[00:03:55] Care for your body. Keep it healthy. Enjoy your possessions and the comfort they provide. Cherish your friends and family for the love that they provide. But don't forget to take care of your soul, nourish your soul. Take time to be alone, take time to pray, take time to meditate. Because it is the source of all of your life and your most faithful friend. I hope this story can help you or somebody that you love.

[00:04:30] All right, y'all, that is a story about the king and the four wives. Now, hopefully, you found it interesting or a little entertaining or hopefully, thought-provoking, but all I'm going to do now is go through and talk about some of the useful vocabulary that this man used during his story to hopefully help you understand the entire story and learn some things that you can use in your everyday conversations. All right? Let's get started. 

[00:04:53] The first one, the very first line of the story, 'once upon a time', this just means at some time in the past, and it's a very common, conventional way to start a story about the past. Not so much when you're telling stories, like, to your friends and things like that, but you'll hear a lot of times in fairy tales or, um, fiction movies and things like that... all movies are fiction, I guess, but you get the point. Like, more fantasy type stories, 'once upon a time in a foreign land' or something like that. It just means at some point in time, that's it. Now, we don't really speak that way in our daily conversations, but hopefully you get the point. All right.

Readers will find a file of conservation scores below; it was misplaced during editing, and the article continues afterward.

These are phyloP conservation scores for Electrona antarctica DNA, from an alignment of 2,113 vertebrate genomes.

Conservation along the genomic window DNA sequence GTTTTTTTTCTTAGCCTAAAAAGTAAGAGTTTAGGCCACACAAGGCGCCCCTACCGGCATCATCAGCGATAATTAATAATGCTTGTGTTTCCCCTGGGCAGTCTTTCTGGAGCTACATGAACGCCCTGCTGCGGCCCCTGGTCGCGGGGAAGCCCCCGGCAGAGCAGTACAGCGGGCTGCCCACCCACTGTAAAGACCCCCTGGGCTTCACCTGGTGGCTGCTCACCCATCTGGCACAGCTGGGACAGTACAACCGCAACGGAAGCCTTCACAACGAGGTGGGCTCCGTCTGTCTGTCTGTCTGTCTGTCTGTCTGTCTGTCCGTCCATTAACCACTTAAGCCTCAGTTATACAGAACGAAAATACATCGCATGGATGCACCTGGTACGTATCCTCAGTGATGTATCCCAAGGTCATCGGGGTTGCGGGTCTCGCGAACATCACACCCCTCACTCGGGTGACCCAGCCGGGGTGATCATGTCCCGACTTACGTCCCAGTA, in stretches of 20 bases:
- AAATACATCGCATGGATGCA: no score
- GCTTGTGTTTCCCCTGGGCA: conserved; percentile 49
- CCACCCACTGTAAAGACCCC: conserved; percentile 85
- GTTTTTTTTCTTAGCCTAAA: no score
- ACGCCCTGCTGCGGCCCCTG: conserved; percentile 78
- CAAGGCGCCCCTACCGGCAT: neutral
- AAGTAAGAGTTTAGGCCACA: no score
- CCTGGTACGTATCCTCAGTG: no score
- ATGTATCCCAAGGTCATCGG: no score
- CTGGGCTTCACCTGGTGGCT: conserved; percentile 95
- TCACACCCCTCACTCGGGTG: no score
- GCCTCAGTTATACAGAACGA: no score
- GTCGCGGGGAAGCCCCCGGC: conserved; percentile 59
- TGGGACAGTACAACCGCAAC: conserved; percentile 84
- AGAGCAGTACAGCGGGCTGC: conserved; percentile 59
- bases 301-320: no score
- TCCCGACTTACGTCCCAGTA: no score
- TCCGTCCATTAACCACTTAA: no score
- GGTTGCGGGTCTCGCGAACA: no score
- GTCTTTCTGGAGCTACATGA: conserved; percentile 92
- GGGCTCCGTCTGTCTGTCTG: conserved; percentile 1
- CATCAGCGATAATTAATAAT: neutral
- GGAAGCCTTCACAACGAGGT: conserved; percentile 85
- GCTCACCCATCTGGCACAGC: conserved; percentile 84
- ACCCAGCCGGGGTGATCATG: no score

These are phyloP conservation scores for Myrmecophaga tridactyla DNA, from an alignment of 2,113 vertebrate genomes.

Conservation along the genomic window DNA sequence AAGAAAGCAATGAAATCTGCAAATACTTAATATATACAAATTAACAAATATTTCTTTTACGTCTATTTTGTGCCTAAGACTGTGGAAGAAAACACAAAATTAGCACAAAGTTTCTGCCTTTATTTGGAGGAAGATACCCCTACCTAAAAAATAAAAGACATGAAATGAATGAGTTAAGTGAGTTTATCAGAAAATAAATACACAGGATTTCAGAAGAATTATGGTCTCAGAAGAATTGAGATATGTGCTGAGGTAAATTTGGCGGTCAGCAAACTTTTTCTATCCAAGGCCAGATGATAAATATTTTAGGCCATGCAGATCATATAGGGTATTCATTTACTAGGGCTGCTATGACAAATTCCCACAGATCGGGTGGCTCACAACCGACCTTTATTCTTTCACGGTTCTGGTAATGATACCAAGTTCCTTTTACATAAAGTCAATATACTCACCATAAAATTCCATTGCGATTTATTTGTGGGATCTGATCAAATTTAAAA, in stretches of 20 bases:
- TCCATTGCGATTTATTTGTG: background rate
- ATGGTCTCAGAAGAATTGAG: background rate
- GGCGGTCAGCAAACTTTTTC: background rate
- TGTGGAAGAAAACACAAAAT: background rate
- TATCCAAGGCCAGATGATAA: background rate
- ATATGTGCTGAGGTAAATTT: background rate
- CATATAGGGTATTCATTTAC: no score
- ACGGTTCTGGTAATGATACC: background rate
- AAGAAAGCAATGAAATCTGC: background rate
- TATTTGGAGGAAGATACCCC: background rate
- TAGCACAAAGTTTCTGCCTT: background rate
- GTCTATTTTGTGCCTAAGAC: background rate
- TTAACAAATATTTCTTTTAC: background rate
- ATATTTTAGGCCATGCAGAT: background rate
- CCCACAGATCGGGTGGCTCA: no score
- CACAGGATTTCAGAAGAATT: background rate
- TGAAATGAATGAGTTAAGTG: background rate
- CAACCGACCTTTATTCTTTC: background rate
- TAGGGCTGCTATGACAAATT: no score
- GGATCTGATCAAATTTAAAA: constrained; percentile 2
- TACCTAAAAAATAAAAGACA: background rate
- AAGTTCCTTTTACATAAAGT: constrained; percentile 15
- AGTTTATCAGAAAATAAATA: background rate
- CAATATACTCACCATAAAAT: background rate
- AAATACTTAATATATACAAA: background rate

[00:05:33] So the next one is 'got sick', which is the past tense of 'get sick' and to get sick just means to become sick or to become ill. Now, the reason I taught, you probably know that, but the reason I put that on the list is because this word get everybody's favorite verb because it means 20 different things. One of the most common meanings and uses for this word ‘get’ is basically just a change in state.

[00:05:59] It could be a change in mental state or a change in physical state, a change in emotion or something like that. For example, to get sick, to become sick, to get mad, to become mad, to get hungry, to get taller, to get interested, whatever it is. You go from not being this thing to being this thing. So, just, essentially it means to become something, to change your state of mind, emotion, physical being or something like that. All right? 

[00:06:27] All right. Cool. So next on the list is deathbed. Now, you probably can understand this just by hearing the words deathbed, but whenever we say deathbed, it just refers to, it's not always literally a bed, but most of the time it's the place where a person is laying right before they die. So a lot of times it's the hospital, but you'll hear in many conversations about death or older people talking about their life or us talking about how you don't want to be on your deathbed with all this regret, which means you don't want to be in the last moments of your life, right before you die, thinking about all the things you regret. Okay? 

[00:07:03] All right. Next is the afterlife. Another one of those terms that you probably understand just by hearing it, but the afterlife literally refers to life after death, your existence after death. 

[00:07:16] The next word on the list is elegant, elegant, right? Elegant E L E G A N T elegant. And it just means pleasingly graceful and stylish in appearance.